Everyone knows that fast food is not the healthiest option, yet millions of people visit fast food restaurants everyday.
BY CHRISTOPHER THEBERGE AND JOSEPH CANNON
The average adult consumes about one million calories per year. The human body has evolved to be a highly efficient system, which is the reason why excessive caloric intake leads to weight gain. For example, if you were to eat just over 50 calories every day of your energy expenditure, you could expect to gain about five pounds of additional fat per year. This is equal to just five potato chips.
Everyone knows that fast food is not the healthiest option, yet millions of people visit fast food restaurants everyday. Although fast food is not the only way people get too many calories, it is a major contributor.
If you were to go to Wendy's and order a Classic Single Burger Value Meal, you will probably meet half of your allotted calories for a single day, given you were an average adult on a 2000-calorie diet. One Classic Single, with all the fixings, has about 410 calories, a Biggie fry has about 470 calories, and a 22-fl. oz regular soda has about 277 calories, for a whopping total of 1157 calories. Now if you were to Biggie Size that order, the total calories would increase to about 1383 calories.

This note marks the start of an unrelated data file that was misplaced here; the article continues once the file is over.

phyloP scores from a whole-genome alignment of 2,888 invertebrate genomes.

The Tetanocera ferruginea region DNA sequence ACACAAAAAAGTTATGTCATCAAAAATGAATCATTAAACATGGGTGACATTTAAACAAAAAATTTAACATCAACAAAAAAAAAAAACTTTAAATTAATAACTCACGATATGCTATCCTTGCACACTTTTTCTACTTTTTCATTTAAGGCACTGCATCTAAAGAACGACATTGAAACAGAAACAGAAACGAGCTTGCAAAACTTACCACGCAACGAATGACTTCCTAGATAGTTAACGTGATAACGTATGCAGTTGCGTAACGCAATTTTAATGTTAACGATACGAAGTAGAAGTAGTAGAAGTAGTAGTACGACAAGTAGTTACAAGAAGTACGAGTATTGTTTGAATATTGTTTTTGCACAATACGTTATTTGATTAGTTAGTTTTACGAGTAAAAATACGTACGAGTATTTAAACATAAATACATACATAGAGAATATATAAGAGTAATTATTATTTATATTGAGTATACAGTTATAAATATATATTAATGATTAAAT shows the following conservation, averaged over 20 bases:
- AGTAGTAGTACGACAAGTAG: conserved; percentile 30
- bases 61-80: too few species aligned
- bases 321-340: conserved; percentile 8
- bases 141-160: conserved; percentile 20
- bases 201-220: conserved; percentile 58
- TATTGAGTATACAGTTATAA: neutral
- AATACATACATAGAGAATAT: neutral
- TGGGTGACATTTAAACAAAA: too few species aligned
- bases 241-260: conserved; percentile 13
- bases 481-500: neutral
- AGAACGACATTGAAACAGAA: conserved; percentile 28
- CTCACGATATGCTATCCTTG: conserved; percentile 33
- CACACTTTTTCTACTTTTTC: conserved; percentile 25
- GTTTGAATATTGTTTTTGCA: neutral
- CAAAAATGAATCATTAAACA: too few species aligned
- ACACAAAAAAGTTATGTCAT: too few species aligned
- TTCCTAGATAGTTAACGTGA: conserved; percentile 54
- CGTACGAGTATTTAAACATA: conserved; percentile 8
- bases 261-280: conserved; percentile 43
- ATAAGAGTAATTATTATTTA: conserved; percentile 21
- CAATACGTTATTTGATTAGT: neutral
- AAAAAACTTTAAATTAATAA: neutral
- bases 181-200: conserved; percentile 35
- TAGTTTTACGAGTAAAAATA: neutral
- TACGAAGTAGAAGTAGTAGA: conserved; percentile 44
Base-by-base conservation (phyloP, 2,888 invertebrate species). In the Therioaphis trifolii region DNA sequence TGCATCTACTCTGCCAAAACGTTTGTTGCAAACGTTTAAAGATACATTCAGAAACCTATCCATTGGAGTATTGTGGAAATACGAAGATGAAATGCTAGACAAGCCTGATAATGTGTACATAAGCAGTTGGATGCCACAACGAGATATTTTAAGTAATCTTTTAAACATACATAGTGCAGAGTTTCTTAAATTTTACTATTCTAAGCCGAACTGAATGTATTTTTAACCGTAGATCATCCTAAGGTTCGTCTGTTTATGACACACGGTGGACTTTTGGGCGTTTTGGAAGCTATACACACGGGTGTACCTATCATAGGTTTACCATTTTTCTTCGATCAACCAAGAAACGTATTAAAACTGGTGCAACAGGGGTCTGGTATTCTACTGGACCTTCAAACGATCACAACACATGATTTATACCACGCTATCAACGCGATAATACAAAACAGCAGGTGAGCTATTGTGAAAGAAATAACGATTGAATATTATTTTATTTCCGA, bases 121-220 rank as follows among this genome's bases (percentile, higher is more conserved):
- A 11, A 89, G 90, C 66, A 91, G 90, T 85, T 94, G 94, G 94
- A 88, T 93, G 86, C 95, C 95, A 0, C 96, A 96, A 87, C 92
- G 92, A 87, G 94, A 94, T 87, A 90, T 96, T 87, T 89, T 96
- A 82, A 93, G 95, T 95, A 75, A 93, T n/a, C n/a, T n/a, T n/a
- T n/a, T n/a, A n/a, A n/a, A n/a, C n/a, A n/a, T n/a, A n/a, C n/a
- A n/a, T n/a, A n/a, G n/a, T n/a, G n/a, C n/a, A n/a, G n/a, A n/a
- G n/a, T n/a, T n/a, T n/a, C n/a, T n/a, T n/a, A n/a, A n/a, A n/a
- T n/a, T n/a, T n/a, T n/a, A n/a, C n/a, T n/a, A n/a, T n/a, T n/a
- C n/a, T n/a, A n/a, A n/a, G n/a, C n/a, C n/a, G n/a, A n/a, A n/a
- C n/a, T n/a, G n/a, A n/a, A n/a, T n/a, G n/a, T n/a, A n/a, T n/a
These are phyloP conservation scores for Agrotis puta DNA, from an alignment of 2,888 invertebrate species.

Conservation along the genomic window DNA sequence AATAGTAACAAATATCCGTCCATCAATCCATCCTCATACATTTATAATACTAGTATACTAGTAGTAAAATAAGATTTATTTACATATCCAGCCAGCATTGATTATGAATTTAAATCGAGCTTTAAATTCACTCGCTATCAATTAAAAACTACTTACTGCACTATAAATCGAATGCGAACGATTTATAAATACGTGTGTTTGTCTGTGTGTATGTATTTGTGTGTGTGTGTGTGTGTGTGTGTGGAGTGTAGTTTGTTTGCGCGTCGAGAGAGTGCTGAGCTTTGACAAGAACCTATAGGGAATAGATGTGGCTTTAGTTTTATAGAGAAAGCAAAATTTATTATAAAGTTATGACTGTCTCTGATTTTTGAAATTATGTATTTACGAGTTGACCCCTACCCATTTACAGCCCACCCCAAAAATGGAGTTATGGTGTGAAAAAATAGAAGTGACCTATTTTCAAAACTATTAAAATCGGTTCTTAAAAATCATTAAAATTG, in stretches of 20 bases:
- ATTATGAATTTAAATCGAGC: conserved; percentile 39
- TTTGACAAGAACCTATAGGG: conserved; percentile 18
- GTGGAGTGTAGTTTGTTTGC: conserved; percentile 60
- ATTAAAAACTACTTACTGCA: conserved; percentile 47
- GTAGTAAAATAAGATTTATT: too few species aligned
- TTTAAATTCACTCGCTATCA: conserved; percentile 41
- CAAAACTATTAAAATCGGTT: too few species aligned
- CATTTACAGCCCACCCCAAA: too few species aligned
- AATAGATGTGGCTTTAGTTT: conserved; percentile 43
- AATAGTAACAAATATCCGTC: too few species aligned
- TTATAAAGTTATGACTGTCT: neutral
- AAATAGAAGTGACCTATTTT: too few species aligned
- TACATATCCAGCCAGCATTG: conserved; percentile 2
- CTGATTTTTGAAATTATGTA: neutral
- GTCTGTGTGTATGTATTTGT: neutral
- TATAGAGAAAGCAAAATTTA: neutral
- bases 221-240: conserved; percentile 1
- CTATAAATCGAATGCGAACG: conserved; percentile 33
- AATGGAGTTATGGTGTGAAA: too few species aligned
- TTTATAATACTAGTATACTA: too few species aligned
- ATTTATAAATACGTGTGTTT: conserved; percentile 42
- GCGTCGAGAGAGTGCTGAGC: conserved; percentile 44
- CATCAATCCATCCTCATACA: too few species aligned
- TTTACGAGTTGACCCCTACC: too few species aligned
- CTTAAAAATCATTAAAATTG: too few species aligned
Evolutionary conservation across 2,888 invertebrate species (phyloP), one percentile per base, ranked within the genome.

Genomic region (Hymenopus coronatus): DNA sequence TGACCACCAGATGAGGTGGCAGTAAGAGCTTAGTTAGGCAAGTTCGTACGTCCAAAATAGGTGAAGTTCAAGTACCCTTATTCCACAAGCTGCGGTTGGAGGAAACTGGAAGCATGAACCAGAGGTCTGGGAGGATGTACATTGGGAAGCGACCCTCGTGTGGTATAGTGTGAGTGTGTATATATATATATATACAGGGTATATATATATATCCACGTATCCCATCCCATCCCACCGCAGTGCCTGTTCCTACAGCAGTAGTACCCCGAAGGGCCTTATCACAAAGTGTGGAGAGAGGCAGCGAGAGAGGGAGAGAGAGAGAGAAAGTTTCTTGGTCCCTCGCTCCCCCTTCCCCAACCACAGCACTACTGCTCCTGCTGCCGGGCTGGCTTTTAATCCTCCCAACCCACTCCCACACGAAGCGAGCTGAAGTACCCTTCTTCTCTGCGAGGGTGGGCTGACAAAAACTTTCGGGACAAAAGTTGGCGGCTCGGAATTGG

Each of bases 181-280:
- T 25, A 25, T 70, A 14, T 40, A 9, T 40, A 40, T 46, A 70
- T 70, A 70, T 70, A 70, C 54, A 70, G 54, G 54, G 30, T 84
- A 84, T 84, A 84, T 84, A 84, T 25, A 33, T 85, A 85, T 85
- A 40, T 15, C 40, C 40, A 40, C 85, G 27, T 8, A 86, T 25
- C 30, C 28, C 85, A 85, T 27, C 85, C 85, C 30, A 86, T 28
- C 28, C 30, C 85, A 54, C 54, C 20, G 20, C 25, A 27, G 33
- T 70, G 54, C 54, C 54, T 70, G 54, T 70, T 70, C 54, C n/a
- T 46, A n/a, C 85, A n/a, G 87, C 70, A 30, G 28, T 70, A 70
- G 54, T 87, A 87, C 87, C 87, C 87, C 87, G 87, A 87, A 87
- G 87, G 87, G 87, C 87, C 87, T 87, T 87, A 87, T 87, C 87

Burger King burger's are flame broiled so does that make them healthier? Not exactly. A BK Whopper with cheese contains about 850 calories. If you ordered the Value Meal, which includes a large fry and 22 fl. oz soda, your meal total has been raised to 1630 calories. King-sizing that meal would bring the calorie total to about 1850. Going for chicken instead of beef is a healthy alternative. Yet, one chicken whopper at BK still has about 580 calories. If you add a fry and regular soda to that, you can see that you have turned that healthier option into a not-so healthy one. You can imagine the effect King-sizing this meal.
Subway has been marketing itself as a healthy alternative to other fast food chains. What they fail to tell you in the commercials, or mention in small print, is that you cannot have a regular soda, extra condiments (i.e. cheese or mayo), or a 12" sub to consider it a low-fat or low-calorie meal. One 12" roasted chicken breast sub has about 622 calories, without cheese or mayo. Without chips, if you added a medium 22 fl. oz regular soda to that meal, it has just been increased to 900 calories. Even worse is the signature Subway 12" meatball sub, which has about 1000 calories.
Entering these places when extremely hungry may prompt you to order a supersized value meal, along with a dessert or two. When you crave a McDonald's French fry, go eat some fruit or have a baked potato instead. (SOURCE: NAFWA)
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